Stitches with meaning

A few years ago at Harrogate I saw some really stunning, original embroidery in the graduate showcase and was really pleased to see the work of Caren Garfen back again, this time with her own exhibition.

Caren’s work is called ‘She was cooking something up’ and is based around a kitchen installation. It takes the theme of women’s lives and their relationship with food, dieting and body image. Not only is it technically amazing, all of this is hand stitching on screen printed backgrounds, but so creative and powerful.

Apologies as my images are all a bit yellow due to the show lighting.

Harrogate 2014 Caren's work 2

Harrogate 2014 Caren's work 3

Harrogate 2014 Caren's work 4

Harrogate 2014 Caren's work 5

Harrogate 2014 Caren's work 6

Harrogate 2014 Caren's work 7

Harrogate 2014 Caren's work 8

I was lucky enough to be able to talk to Caren and tell her how much I loved her work.

There are some more detailed pictures (in better light) at this show link.

Her website  also gives more details of her work and there is a really interesting interview with Caren at this link on the Textile Artist web site. I particularly like the way her work links modern stitching with the history of women’s work and needlework.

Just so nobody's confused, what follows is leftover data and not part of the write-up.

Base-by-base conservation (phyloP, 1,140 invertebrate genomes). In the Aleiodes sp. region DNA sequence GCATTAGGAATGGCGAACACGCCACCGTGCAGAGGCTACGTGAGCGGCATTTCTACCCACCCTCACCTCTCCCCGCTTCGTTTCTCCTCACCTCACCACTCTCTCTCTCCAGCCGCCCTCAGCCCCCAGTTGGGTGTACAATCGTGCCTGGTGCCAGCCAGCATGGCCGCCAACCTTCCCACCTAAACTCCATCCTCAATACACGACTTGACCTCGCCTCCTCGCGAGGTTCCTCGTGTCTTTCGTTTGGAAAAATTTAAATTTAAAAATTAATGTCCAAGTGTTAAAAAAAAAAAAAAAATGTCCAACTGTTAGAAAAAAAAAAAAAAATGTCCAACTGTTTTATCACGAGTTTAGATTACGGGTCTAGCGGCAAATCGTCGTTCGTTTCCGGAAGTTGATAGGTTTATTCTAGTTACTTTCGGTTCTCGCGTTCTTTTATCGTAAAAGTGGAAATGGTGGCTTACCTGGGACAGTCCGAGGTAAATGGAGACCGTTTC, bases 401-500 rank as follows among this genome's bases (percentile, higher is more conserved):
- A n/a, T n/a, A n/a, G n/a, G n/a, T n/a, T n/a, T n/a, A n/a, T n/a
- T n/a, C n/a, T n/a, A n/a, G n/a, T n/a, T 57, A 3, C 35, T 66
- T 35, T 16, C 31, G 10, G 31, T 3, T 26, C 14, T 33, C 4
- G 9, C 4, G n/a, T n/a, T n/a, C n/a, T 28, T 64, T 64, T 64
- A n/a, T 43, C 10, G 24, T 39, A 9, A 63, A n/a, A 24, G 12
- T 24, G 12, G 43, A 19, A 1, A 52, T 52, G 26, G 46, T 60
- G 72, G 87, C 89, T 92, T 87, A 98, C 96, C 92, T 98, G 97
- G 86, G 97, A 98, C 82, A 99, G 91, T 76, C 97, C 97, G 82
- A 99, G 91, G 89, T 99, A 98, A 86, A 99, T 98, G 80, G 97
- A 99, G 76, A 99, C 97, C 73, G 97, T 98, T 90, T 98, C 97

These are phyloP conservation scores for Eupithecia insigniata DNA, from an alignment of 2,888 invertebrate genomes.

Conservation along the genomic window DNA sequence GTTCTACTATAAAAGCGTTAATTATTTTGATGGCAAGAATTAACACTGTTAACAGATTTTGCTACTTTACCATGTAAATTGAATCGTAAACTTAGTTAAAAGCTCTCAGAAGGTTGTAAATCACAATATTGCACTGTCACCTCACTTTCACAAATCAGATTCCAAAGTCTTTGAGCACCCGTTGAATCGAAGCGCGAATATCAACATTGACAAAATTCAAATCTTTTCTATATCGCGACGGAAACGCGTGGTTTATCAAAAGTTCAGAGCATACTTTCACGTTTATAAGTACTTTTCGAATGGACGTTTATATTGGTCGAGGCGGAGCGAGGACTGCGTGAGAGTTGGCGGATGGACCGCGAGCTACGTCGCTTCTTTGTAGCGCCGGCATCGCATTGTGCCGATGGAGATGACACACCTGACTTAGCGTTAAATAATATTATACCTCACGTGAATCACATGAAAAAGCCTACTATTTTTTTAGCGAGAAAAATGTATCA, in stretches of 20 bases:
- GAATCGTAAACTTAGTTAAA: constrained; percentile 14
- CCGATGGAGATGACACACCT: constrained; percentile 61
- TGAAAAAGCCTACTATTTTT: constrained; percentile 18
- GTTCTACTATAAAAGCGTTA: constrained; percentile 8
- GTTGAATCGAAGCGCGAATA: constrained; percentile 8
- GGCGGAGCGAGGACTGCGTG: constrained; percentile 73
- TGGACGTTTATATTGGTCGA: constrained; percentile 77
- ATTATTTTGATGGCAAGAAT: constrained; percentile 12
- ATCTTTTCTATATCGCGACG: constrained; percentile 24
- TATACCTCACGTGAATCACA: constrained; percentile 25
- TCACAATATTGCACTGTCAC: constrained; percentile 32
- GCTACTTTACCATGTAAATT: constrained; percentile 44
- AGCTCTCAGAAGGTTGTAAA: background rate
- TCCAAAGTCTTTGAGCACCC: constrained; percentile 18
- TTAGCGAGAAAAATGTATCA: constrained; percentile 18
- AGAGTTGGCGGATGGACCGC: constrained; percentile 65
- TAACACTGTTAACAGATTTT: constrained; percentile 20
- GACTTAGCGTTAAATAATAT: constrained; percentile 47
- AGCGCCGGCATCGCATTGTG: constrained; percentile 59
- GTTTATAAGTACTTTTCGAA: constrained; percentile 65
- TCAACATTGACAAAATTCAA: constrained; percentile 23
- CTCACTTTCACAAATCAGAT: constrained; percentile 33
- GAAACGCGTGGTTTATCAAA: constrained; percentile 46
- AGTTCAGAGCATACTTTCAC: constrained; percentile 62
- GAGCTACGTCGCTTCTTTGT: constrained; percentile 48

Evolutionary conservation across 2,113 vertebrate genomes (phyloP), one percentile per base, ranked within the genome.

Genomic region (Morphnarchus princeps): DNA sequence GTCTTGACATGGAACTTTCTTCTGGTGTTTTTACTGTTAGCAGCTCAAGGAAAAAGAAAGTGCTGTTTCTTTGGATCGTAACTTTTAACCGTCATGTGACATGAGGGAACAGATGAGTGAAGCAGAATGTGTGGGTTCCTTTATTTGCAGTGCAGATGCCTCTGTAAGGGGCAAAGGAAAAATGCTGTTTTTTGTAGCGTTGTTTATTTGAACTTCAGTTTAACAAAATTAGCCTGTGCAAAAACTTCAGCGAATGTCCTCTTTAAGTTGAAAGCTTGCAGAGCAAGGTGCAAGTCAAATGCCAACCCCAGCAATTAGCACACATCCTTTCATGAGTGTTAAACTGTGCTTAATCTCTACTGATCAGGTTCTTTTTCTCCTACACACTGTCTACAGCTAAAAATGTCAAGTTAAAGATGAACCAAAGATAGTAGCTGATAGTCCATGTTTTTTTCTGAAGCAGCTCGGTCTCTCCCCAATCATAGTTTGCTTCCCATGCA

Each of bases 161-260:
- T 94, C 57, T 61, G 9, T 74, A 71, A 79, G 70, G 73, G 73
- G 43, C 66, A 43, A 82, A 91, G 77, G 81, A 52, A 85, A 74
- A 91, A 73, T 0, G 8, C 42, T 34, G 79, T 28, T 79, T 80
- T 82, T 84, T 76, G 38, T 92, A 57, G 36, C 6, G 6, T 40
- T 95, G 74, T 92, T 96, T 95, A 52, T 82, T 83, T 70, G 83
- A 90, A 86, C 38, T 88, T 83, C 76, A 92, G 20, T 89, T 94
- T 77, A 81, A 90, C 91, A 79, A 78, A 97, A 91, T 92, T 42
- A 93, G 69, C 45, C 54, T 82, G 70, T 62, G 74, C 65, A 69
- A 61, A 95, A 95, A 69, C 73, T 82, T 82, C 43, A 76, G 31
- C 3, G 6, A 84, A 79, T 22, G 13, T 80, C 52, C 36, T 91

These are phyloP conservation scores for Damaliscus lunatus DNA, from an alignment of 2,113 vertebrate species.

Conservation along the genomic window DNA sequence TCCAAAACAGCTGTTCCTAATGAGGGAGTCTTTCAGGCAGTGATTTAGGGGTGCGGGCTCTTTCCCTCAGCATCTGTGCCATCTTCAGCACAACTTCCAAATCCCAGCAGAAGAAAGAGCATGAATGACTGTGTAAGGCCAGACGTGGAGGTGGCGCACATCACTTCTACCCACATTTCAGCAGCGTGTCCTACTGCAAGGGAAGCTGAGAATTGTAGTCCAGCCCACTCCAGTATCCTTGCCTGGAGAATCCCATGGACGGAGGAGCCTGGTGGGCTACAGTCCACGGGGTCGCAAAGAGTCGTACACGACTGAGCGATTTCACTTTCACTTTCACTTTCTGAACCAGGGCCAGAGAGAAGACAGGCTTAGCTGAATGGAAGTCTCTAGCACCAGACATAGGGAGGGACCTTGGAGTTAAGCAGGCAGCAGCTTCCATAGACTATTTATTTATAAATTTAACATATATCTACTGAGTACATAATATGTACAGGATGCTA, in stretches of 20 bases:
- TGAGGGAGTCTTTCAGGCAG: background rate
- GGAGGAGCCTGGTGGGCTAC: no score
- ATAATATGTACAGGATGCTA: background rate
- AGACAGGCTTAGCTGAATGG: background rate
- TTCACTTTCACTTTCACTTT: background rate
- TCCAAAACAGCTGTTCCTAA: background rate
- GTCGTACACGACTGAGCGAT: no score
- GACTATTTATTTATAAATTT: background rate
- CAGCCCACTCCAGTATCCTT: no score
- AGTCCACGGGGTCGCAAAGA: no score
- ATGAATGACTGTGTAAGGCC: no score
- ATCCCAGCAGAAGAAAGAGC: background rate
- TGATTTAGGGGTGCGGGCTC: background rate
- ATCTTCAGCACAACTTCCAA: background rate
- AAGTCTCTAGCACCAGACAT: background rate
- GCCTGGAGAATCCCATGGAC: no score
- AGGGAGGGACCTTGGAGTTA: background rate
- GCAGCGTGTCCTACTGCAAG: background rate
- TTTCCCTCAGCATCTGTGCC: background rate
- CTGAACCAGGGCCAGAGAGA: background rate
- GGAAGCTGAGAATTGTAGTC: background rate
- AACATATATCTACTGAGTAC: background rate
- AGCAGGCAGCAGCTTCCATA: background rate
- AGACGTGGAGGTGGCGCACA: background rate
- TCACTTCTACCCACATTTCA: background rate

As someone who is really interested in the history of needlework it is fascinating the way that women’s lives were often influenced heavily by their skills with a needle in terms of employment, readiness for marriage, social activities etc and this work makes us think through stitching about our lives and current pressures on them.

No longer do we have to be proficient needlewomen to clothe our families, or ‘make do and mend’ to help the war effort, or have 12 quilt tops ready before we get married but for many of us needlecrafts and knitting are still very central to our lives.

It always fascinates me as someone who has crafted all her life that knitting, quilting, embroidery and sewing are now popular like never before (and often on prime time TV), not because we have to do it but because we want to do it and the ‘handmade home’ is now once again valued over mass production.

The fact that the internet (the original idea of linking computers was to protect data in the event of war) is such as resource for us all (not just women but mainly women) to share ideas, encourage each other and to often enable us to sell our work is fantastic.

My life would definitely by so much poorer without my bloggy  ‘imaginary friends’ as my kids call them. So on that note thanks for visiting and have a nice week ahead!

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